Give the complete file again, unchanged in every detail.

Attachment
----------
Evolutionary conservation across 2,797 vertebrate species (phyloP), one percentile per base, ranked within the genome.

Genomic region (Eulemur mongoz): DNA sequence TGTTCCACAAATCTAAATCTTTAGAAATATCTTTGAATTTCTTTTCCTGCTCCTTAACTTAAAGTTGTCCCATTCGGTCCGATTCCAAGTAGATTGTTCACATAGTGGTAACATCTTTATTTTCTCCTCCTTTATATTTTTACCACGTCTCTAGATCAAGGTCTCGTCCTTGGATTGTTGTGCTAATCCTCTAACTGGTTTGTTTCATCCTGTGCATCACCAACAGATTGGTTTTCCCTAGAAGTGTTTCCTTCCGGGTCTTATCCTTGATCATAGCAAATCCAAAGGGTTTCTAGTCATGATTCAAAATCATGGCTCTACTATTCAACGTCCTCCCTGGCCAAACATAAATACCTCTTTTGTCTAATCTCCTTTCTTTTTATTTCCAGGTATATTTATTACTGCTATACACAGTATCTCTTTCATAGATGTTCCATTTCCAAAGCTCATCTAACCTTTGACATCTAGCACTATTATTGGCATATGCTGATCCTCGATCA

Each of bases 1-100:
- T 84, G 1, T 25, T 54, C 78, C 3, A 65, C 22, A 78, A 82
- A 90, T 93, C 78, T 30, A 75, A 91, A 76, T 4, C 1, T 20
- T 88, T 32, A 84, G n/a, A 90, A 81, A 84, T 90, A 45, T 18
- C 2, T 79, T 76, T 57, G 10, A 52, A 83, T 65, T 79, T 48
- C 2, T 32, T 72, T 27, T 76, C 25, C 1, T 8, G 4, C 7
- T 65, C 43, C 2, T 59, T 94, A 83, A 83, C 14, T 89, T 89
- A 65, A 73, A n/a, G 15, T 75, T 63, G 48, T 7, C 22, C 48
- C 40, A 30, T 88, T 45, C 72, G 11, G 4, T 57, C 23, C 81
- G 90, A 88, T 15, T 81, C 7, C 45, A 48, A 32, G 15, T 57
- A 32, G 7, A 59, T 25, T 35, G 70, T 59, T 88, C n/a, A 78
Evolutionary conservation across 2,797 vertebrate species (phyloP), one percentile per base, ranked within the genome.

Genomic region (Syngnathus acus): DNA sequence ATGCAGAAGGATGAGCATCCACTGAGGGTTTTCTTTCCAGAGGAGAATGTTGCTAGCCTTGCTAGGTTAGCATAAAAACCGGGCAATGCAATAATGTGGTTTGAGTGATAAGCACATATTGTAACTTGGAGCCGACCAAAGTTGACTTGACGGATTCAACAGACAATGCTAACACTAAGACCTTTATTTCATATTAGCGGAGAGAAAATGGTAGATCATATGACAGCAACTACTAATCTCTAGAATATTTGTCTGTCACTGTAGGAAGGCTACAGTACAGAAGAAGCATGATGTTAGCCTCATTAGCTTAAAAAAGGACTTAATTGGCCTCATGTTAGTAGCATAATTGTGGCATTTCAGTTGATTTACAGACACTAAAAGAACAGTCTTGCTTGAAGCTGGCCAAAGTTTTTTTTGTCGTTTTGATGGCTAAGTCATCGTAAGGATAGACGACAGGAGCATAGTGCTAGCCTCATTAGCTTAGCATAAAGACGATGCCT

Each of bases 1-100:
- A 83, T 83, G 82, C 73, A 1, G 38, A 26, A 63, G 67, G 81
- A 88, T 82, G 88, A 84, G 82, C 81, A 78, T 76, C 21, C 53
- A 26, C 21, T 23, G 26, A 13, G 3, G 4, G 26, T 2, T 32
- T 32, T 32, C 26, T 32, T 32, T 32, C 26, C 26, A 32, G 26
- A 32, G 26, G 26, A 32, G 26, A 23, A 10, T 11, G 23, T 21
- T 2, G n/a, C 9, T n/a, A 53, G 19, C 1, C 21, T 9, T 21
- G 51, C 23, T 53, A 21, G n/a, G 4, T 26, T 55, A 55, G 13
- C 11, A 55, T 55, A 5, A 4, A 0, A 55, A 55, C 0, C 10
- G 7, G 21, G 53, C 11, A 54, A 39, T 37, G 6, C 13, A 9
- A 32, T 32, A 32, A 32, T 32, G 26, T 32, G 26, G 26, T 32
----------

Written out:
Evolutionary conservation across 2,797 vertebrate species (phyloP), one percentile per base, ranked within the genome.

Genomic region (Eulemur mongoz): DNA sequence TGTTCCACAAATCTAAATCTTTAGAAATATCTTTGAATTTCTTTTCCTGCTCCTTAACTTAAAGTTGTCCCATTCGGTCCGATTCCAAGTAGATTGTTCACATAGTGGTAACATCTTTATTTTCTCCTCCTTTATATTTTTACCACGTCTCTAGATCAAGGTCTCGTCCTTGGATTGTTGTGCTAATCCTCTAACTGGTTTGTTTCATCCTGTGCATCACCAACAGATTGGTTTTCCCTAGAAGTGTTTCCTTCCGGGTCTTATCCTTGATCATAGCAAATCCAAAGGGTTTCTAGTCATGATTCAAAATCATGGCTCTACTATTCAACGTCCTCCCTGGCCAAACATAAATACCTCTTTTGTCTAATCTCCTTTCTTTTTATTTCCAGGTATATTTATTACTGCTATACACAGTATCTCTTTCATAGATGTTCCATTTCCAAAGCTCATCTAACCTTTGACATCTAGCACTATTATTGGCATATGCTGATCCTCGATCA

Each of bases 1-100:
- T 84, G 1, T 25, T 54, C 78, C 3, A 65, C 22, A 78, A 82
- A 90, T 93, C 78, T 30, A 75, A 91, A 76, T 4, C 1, T 20
- T 88, T 32, A 84, G n/a, A 90, A 81, A 84, T 90, A 45, T 18
- C 2, T 79, T 76, T 57, G 10, A 52, A 83, T 65, T 79, T 48
- C 2, T 32, T 72, T 27, T 76, C 25, C 1, T 8, G 4, C 7
- T 65, C 43, C 2, T 59, T 94, A 83, A 83, C 14, T 89, T 89
- A 65, A 73, A n/a, G 15, T 75, T 63, G 48, T 7, C 22, C 48
- C 40, A 30, T 88, T 45, C 72, G 11, G 4, T 57, C 23, C 81
- G 90, A 88, T 15, T 81, C 7, C 45, A 48, A 32, G 15, T 57
- A 32, G 7, A 59, T 25, T 35, G 70, T 59, T 88, C n/a, A 78
Evolutionary conservation across 2,797 vertebrate species (phyloP), one percentile per base, ranked within the genome.

Genomic region (Syngnathus acus): DNA sequence ATGCAGAAGGATGAGCATCCACTGAGGGTTTTCTTTCCAGAGGAGAATGTTGCTAGCCTTGCTAGGTTAGCATAAAAACCGGGCAATGCAATAATGTGGTTTGAGTGATAAGCACATATTGTAACTTGGAGCCGACCAAAGTTGACTTGACGGATTCAACAGACAATGCTAACACTAAGACCTTTATTTCATATTAGCGGAGAGAAAATGGTAGATCATATGACAGCAACTACTAATCTCTAGAATATTTGTCTGTCACTGTAGGAAGGCTACAGTACAGAAGAAGCATGATGTTAGCCTCATTAGCTTAAAAAAGGACTTAATTGGCCTCATGTTAGTAGCATAATTGTGGCATTTCAGTTGATTTACAGACACTAAAAGAACAGTCTTGCTTGAAGCTGGCCAAAGTTTTTTTTGTCGTTTTGATGGCTAAGTCATCGTAAGGATAGACGACAGGAGCATAGTGCTAGCCTCATTAGCTTAGCATAAAGACGATGCCT

Each of bases 1-100:
- A 83, T 83, G 82, C 73, A 1, G 38, A 26, A 63, G 67, G 81
- A 88, T 82, G 88, A 84, G 82, C 81, A 78, T 76, C 21, C 53
- A 26, C 21, T 23, G 26, A 13, G 3, G 4, G 26, T 2, T 32
- T 32, T 32, C 26, T 32, T 32, T 32, C 26, C 26, A 32, G 26
- A 32, G 26, G 26, A 32, G 26, A 23, A 10, T 11, G 23, T 21
- T 2, G n/a, C 9, T n/a, A 53, G 19, C 1, C 21, T 9, T 21
- G 51, C 23, T 53, A 21, G n/a, G 4, T 26, T 55, A 55, G 13
- C 11, A 55, T 55, A 5, A 4, A 0, A 55, A 55, C 0, C 10
- G 7, G 21, G 53, C 11, A 54, A 39, T 37, G 6, C 13, A 9
- A 32, T 32, A 32, A 32, T 32, G 26, T 32, G 26, G 26, T 32